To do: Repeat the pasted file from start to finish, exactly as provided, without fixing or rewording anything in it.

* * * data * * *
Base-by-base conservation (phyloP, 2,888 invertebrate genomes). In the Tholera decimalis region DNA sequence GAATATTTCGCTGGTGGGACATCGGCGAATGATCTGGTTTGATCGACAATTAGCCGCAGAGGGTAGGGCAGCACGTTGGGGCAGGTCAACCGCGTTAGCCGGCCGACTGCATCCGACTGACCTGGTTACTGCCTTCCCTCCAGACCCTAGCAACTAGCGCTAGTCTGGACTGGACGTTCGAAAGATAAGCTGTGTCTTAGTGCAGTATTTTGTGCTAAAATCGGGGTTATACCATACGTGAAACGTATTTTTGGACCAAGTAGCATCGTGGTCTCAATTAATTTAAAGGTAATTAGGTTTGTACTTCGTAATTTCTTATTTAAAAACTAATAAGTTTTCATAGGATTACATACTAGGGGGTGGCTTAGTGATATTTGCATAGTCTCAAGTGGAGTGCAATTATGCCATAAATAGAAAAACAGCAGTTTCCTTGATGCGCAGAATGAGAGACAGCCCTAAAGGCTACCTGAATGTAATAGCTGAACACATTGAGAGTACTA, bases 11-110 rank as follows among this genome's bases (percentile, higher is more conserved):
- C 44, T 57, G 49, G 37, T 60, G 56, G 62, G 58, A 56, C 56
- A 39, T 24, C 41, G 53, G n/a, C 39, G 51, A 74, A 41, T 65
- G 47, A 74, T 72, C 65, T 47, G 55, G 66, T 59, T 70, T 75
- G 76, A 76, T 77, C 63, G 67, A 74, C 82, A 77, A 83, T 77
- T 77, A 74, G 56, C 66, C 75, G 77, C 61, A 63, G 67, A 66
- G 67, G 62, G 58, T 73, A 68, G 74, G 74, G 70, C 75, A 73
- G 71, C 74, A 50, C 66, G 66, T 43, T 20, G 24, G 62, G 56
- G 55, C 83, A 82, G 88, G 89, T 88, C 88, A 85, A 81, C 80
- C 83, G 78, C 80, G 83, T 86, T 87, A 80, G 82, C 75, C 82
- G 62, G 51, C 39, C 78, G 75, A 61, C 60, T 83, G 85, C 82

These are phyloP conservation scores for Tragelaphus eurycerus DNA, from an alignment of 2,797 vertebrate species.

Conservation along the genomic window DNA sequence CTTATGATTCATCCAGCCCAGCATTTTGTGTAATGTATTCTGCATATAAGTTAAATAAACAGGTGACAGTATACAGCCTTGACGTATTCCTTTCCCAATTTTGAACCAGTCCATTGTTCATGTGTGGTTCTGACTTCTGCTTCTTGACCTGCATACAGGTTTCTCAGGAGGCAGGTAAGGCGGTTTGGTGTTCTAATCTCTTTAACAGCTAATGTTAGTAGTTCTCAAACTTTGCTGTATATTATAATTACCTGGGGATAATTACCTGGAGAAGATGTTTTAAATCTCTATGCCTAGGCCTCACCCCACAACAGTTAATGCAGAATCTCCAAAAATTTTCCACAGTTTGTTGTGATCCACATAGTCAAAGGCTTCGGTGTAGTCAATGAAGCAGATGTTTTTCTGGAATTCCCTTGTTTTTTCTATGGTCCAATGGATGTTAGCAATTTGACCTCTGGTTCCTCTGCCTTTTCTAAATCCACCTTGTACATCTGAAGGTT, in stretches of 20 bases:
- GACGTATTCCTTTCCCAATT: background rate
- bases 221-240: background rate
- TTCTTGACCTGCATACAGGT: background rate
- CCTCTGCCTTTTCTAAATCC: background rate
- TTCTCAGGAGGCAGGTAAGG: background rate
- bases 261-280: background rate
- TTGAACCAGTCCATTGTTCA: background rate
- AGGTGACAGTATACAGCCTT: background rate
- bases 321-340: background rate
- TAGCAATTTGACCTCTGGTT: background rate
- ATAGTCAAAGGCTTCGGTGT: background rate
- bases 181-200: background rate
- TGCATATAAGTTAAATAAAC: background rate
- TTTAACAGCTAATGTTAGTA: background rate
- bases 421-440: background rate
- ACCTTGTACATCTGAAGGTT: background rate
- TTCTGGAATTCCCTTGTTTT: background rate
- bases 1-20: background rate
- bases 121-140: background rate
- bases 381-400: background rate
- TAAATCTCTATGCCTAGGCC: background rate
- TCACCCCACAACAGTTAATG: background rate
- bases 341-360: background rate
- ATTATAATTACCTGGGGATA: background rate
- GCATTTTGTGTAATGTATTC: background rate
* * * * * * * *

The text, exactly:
Base-by-base conservation (phyloP, 2,888 invertebrate genomes). In the Tholera decimalis region DNA sequence GAATATTTCGCTGGTGGGACATCGGCGAATGATCTGGTTTGATCGACAATTAGCCGCAGAGGGTAGGGCAGCACGTTGGGGCAGGTCAACCGCGTTAGCCGGCCGACTGCATCCGACTGACCTGGTTACTGCCTTCCCTCCAGACCCTAGCAACTAGCGCTAGTCTGGACTGGACGTTCGAAAGATAAGCTGTGTCTTAGTGCAGTATTTTGTGCTAAAATCGGGGTTATACCATACGTGAAACGTATTTTTGGACCAAGTAGCATCGTGGTCTCAATTAATTTAAAGGTAATTAGGTTTGTACTTCGTAATTTCTTATTTAAAAACTAATAAGTTTTCATAGGATTACATACTAGGGGGTGGCTTAGTGATATTTGCATAGTCTCAAGTGGAGTGCAATTATGCCATAAATAGAAAAACAGCAGTTTCCTTGATGCGCAGAATGAGAGACAGCCCTAAAGGCTACCTGAATGTAATAGCTGAACACATTGAGAGTACTA, bases 11-110 rank as follows among this genome's bases (percentile, higher is more conserved):
- C 44, T 57, G 49, G 37, T 60, G 56, G 62, G 58, A 56, C 56
- A 39, T 24, C 41, G 53, G n/a, C 39, G 51, A 74, A 41, T 65
- G 47, A 74, T 72, C 65, T 47, G 55, G 66, T 59, T 70, T 75
- G 76, A 76, T 77, C 63, G 67, A 74, C 82, A 77, A 83, T 77
- T 77, A 74, G 56, C 66, C 75, G 77, C 61, A 63, G 67, A 66
- G 67, G 62, G 58, T 73, A 68, G 74, G 74, G 70, C 75, A 73
- G 71, C 74, A 50, C 66, G 66, T 43, T 20, G 24, G 62, G 56
- G 55, C 83, A 82, G 88, G 89, T 88, C 88, A 85, A 81, C 80
- C 83, G 78, C 80, G 83, T 86, T 87, A 80, G 82, C 75, C 82
- G 62, G 51, C 39, C 78, G 75, A 61, C 60, T 83, G 85, C 82

These are phyloP conservation scores for Tragelaphus eurycerus DNA, from an alignment of 2,797 vertebrate species.

Conservation along the genomic window DNA sequence CTTATGATTCATCCAGCCCAGCATTTTGTGTAATGTATTCTGCATATAAGTTAAATAAACAGGTGACAGTATACAGCCTTGACGTATTCCTTTCCCAATTTTGAACCAGTCCATTGTTCATGTGTGGTTCTGACTTCTGCTTCTTGACCTGCATACAGGTTTCTCAGGAGGCAGGTAAGGCGGTTTGGTGTTCTAATCTCTTTAACAGCTAATGTTAGTAGTTCTCAAACTTTGCTGTATATTATAATTACCTGGGGATAATTACCTGGAGAAGATGTTTTAAATCTCTATGCCTAGGCCTCACCCCACAACAGTTAATGCAGAATCTCCAAAAATTTTCCACAGTTTGTTGTGATCCACATAGTCAAAGGCTTCGGTGTAGTCAATGAAGCAGATGTTTTTCTGGAATTCCCTTGTTTTTTCTATGGTCCAATGGATGTTAGCAATTTGACCTCTGGTTCCTCTGCCTTTTCTAAATCCACCTTGTACATCTGAAGGTT, in stretches of 20 bases:
- GACGTATTCCTTTCCCAATT: background rate
- bases 221-240: background rate
- TTCTTGACCTGCATACAGGT: background rate
- CCTCTGCCTTTTCTAAATCC: background rate
- TTCTCAGGAGGCAGGTAAGG: background rate
- bases 261-280: background rate
- TTGAACCAGTCCATTGTTCA: background rate
- AGGTGACAGTATACAGCCTT: background rate
- bases 321-340: background rate
- TAGCAATTTGACCTCTGGTT: background rate
- ATAGTCAAAGGCTTCGGTGT: background rate
- bases 181-200: background rate
- TGCATATAAGTTAAATAAAC: background rate
- TTTAACAGCTAATGTTAGTA: background rate
- bases 421-440: background rate
- ACCTTGTACATCTGAAGGTT: background rate
- TTCTGGAATTCCCTTGTTTT: background rate
- bases 1-20: background rate
- bases 121-140: background rate
- bases 381-400: background rate
- TAAATCTCTATGCCTAGGCC: background rate
- TCACCCCACAACAGTTAATG: background rate
- bases 341-360: background rate
- ATTATAATTACCTGGGGATA: background rate
- GCATTTTGTGTAATGTATTC: background rate